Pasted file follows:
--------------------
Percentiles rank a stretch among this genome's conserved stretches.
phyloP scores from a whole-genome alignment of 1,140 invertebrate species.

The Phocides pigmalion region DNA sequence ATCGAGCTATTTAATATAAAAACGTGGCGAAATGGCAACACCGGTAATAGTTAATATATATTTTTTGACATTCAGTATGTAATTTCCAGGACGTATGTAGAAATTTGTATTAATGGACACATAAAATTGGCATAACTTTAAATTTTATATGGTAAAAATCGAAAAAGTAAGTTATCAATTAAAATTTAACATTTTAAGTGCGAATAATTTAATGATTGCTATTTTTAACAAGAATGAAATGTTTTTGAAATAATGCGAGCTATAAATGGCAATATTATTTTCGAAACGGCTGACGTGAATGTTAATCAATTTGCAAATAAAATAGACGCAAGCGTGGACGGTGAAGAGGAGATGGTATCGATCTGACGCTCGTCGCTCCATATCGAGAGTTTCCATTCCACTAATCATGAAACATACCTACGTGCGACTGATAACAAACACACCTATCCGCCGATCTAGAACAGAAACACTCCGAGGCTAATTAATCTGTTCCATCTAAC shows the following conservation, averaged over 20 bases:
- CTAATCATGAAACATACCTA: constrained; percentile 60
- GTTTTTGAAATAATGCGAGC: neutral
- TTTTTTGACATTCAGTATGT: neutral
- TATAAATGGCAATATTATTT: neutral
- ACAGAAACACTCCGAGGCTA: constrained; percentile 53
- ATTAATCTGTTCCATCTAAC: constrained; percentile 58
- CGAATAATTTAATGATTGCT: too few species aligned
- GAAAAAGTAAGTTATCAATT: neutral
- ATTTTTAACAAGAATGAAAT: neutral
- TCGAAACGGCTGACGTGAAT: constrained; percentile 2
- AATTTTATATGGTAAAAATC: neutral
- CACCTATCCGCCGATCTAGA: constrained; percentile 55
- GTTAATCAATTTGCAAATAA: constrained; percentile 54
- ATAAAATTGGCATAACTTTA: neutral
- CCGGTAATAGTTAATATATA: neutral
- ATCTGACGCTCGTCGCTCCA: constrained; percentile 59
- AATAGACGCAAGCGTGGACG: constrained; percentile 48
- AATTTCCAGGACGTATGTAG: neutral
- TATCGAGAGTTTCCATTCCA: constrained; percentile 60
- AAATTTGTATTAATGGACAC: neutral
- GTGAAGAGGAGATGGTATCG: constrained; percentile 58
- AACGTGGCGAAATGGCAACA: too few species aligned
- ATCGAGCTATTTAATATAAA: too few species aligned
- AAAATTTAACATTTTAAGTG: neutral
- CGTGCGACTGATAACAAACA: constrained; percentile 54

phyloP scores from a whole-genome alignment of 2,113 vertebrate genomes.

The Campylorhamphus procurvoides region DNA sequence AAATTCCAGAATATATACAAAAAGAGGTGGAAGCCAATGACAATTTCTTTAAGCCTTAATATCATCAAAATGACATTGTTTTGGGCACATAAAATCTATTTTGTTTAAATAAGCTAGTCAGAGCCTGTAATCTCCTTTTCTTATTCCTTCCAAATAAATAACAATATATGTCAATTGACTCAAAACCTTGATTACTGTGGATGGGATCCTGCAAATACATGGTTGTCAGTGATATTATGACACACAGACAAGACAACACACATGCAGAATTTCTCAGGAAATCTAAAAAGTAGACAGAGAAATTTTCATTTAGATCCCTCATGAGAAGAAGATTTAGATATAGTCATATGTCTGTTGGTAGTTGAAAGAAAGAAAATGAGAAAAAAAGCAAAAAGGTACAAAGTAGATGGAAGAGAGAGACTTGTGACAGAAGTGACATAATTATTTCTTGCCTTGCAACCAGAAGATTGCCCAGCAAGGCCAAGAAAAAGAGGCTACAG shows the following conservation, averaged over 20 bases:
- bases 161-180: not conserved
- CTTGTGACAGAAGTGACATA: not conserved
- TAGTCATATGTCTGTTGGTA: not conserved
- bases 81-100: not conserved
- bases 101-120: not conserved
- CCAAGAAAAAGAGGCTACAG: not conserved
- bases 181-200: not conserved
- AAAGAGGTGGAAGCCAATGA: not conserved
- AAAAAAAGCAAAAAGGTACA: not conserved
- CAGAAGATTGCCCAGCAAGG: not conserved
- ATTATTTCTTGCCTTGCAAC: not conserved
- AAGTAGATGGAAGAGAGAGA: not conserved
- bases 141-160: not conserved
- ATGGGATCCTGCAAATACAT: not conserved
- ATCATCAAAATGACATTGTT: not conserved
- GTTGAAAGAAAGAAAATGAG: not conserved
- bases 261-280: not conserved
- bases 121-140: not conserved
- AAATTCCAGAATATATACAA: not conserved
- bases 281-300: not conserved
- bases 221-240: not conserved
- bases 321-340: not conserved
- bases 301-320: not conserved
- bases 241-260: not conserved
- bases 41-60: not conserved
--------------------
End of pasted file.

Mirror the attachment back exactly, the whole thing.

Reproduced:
Percentiles rank a stretch among this genome's conserved stretches.
phyloP scores from a whole-genome alignment of 1,140 invertebrate species.

The Phocides pigmalion region DNA sequence ATCGAGCTATTTAATATAAAAACGTGGCGAAATGGCAACACCGGTAATAGTTAATATATATTTTTTGACATTCAGTATGTAATTTCCAGGACGTATGTAGAAATTTGTATTAATGGACACATAAAATTGGCATAACTTTAAATTTTATATGGTAAAAATCGAAAAAGTAAGTTATCAATTAAAATTTAACATTTTAAGTGCGAATAATTTAATGATTGCTATTTTTAACAAGAATGAAATGTTTTTGAAATAATGCGAGCTATAAATGGCAATATTATTTTCGAAACGGCTGACGTGAATGTTAATCAATTTGCAAATAAAATAGACGCAAGCGTGGACGGTGAAGAGGAGATGGTATCGATCTGACGCTCGTCGCTCCATATCGAGAGTTTCCATTCCACTAATCATGAAACATACCTACGTGCGACTGATAACAAACACACCTATCCGCCGATCTAGAACAGAAACACTCCGAGGCTAATTAATCTGTTCCATCTAAC shows the following conservation, averaged over 20 bases:
- CTAATCATGAAACATACCTA: constrained; percentile 60
- GTTTTTGAAATAATGCGAGC: neutral
- TTTTTTGACATTCAGTATGT: neutral
- TATAAATGGCAATATTATTT: neutral
- ACAGAAACACTCCGAGGCTA: constrained; percentile 53
- ATTAATCTGTTCCATCTAAC: constrained; percentile 58
- CGAATAATTTAATGATTGCT: too few species aligned
- GAAAAAGTAAGTTATCAATT: neutral
- ATTTTTAACAAGAATGAAAT: neutral
- TCGAAACGGCTGACGTGAAT: constrained; percentile 2
- AATTTTATATGGTAAAAATC: neutral
- CACCTATCCGCCGATCTAGA: constrained; percentile 55
- GTTAATCAATTTGCAAATAA: constrained; percentile 54
- ATAAAATTGGCATAACTTTA: neutral
- CCGGTAATAGTTAATATATA: neutral
- ATCTGACGCTCGTCGCTCCA: constrained; percentile 59
- AATAGACGCAAGCGTGGACG: constrained; percentile 48
- AATTTCCAGGACGTATGTAG: neutral
- TATCGAGAGTTTCCATTCCA: constrained; percentile 60
- AAATTTGTATTAATGGACAC: neutral
- GTGAAGAGGAGATGGTATCG: constrained; percentile 58
- AACGTGGCGAAATGGCAACA: too few species aligned
- ATCGAGCTATTTAATATAAA: too few species aligned
- AAAATTTAACATTTTAAGTG: neutral
- CGTGCGACTGATAACAAACA: constrained; percentile 54

phyloP scores from a whole-genome alignment of 2,113 vertebrate genomes.

The Campylorhamphus procurvoides region DNA sequence AAATTCCAGAATATATACAAAAAGAGGTGGAAGCCAATGACAATTTCTTTAAGCCTTAATATCATCAAAATGACATTGTTTTGGGCACATAAAATCTATTTTGTTTAAATAAGCTAGTCAGAGCCTGTAATCTCCTTTTCTTATTCCTTCCAAATAAATAACAATATATGTCAATTGACTCAAAACCTTGATTACTGTGGATGGGATCCTGCAAATACATGGTTGTCAGTGATATTATGACACACAGACAAGACAACACACATGCAGAATTTCTCAGGAAATCTAAAAAGTAGACAGAGAAATTTTCATTTAGATCCCTCATGAGAAGAAGATTTAGATATAGTCATATGTCTGTTGGTAGTTGAAAGAAAGAAAATGAGAAAAAAAGCAAAAAGGTACAAAGTAGATGGAAGAGAGAGACTTGTGACAGAAGTGACATAATTATTTCTTGCCTTGCAACCAGAAGATTGCCCAGCAAGGCCAAGAAAAAGAGGCTACAG shows the following conservation, averaged over 20 bases:
- bases 161-180: not conserved
- CTTGTGACAGAAGTGACATA: not conserved
- TAGTCATATGTCTGTTGGTA: not conserved
- bases 81-100: not conserved
- bases 101-120: not conserved
- CCAAGAAAAAGAGGCTACAG: not conserved
- bases 181-200: not conserved
- AAAGAGGTGGAAGCCAATGA: not conserved
- AAAAAAAGCAAAAAGGTACA: not conserved
- CAGAAGATTGCCCAGCAAGG: not conserved
- ATTATTTCTTGCCTTGCAAC: not conserved
- AAGTAGATGGAAGAGAGAGA: not conserved
- bases 141-160: not conserved
- ATGGGATCCTGCAAATACAT: not conserved
- ATCATCAAAATGACATTGTT: not conserved
- GTTGAAAGAAAGAAAATGAG: not conserved
- bases 261-280: not conserved
- bases 121-140: not conserved
- AAATTCCAGAATATATACAA: not conserved
- bases 281-300: not conserved
- bases 221-240: not conserved
- bases 321-340: not conserved
- bases 301-320: not conserved
- bases 241-260: not conserved
- bases 41-60: not conserved